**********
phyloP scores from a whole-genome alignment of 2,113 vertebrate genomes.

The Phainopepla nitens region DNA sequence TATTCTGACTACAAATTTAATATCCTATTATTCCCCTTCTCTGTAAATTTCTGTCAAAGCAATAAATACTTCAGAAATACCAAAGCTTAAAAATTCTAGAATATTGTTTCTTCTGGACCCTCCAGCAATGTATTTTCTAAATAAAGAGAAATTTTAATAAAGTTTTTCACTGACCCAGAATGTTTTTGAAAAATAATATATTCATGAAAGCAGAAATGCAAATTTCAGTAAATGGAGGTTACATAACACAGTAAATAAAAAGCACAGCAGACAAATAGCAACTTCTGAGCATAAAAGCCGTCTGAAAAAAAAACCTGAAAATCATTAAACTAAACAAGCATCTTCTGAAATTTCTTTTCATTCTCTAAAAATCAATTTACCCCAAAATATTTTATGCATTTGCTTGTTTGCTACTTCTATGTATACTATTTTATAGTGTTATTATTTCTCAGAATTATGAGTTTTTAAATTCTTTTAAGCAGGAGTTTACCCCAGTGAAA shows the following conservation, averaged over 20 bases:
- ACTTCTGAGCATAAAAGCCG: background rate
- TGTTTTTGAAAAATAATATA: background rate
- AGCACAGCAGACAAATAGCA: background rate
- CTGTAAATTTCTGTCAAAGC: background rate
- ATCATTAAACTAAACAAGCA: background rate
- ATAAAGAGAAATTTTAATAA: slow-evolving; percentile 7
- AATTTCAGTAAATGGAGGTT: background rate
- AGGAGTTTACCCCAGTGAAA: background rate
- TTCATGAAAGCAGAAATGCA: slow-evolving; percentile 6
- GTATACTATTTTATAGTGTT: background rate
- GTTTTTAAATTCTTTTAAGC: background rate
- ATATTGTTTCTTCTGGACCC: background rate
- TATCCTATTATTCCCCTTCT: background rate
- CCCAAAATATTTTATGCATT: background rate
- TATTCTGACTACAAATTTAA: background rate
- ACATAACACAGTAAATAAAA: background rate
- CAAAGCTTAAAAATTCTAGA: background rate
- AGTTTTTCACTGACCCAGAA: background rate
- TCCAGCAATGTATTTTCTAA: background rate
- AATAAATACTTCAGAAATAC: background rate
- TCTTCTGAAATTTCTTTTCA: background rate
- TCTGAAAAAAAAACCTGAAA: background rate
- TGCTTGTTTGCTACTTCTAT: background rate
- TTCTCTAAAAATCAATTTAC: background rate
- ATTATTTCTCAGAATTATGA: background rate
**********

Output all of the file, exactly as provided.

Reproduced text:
phyloP scores from a whole-genome alignment of 2,113 vertebrate genomes.

The Phainopepla nitens region DNA sequence TATTCTGACTACAAATTTAATATCCTATTATTCCCCTTCTCTGTAAATTTCTGTCAAAGCAATAAATACTTCAGAAATACCAAAGCTTAAAAATTCTAGAATATTGTTTCTTCTGGACCCTCCAGCAATGTATTTTCTAAATAAAGAGAAATTTTAATAAAGTTTTTCACTGACCCAGAATGTTTTTGAAAAATAATATATTCATGAAAGCAGAAATGCAAATTTCAGTAAATGGAGGTTACATAACACAGTAAATAAAAAGCACAGCAGACAAATAGCAACTTCTGAGCATAAAAGCCGTCTGAAAAAAAAACCTGAAAATCATTAAACTAAACAAGCATCTTCTGAAATTTCTTTTCATTCTCTAAAAATCAATTTACCCCAAAATATTTTATGCATTTGCTTGTTTGCTACTTCTATGTATACTATTTTATAGTGTTATTATTTCTCAGAATTATGAGTTTTTAAATTCTTTTAAGCAGGAGTTTACCCCAGTGAAA shows the following conservation, averaged over 20 bases:
- ACTTCTGAGCATAAAAGCCG: background rate
- TGTTTTTGAAAAATAATATA: background rate
- AGCACAGCAGACAAATAGCA: background rate
- CTGTAAATTTCTGTCAAAGC: background rate
- ATCATTAAACTAAACAAGCA: background rate
- ATAAAGAGAAATTTTAATAA: slow-evolving; percentile 7
- AATTTCAGTAAATGGAGGTT: background rate
- AGGAGTTTACCCCAGTGAAA: background rate
- TTCATGAAAGCAGAAATGCA: slow-evolving; percentile 6
- GTATACTATTTTATAGTGTT: background rate
- GTTTTTAAATTCTTTTAAGC: background rate
- ATATTGTTTCTTCTGGACCC: background rate
- TATCCTATTATTCCCCTTCT: background rate
- CCCAAAATATTTTATGCATT: background rate
- TATTCTGACTACAAATTTAA: background rate
- ACATAACACAGTAAATAAAA: background rate
- CAAAGCTTAAAAATTCTAGA: background rate
- AGTTTTTCACTGACCCAGAA: background rate
- TCCAGCAATGTATTTTCTAA: background rate
- AATAAATACTTCAGAAATAC: background rate
- TCTTCTGAAATTTCTTTTCA: background rate
- TCTGAAAAAAAAACCTGAAA: background rate
- TGCTTGTTTGCTACTTCTAT: background rate
- TTCTCTAAAAATCAATTTAC: background rate
- ATTATTTCTCAGAATTATGA: background rate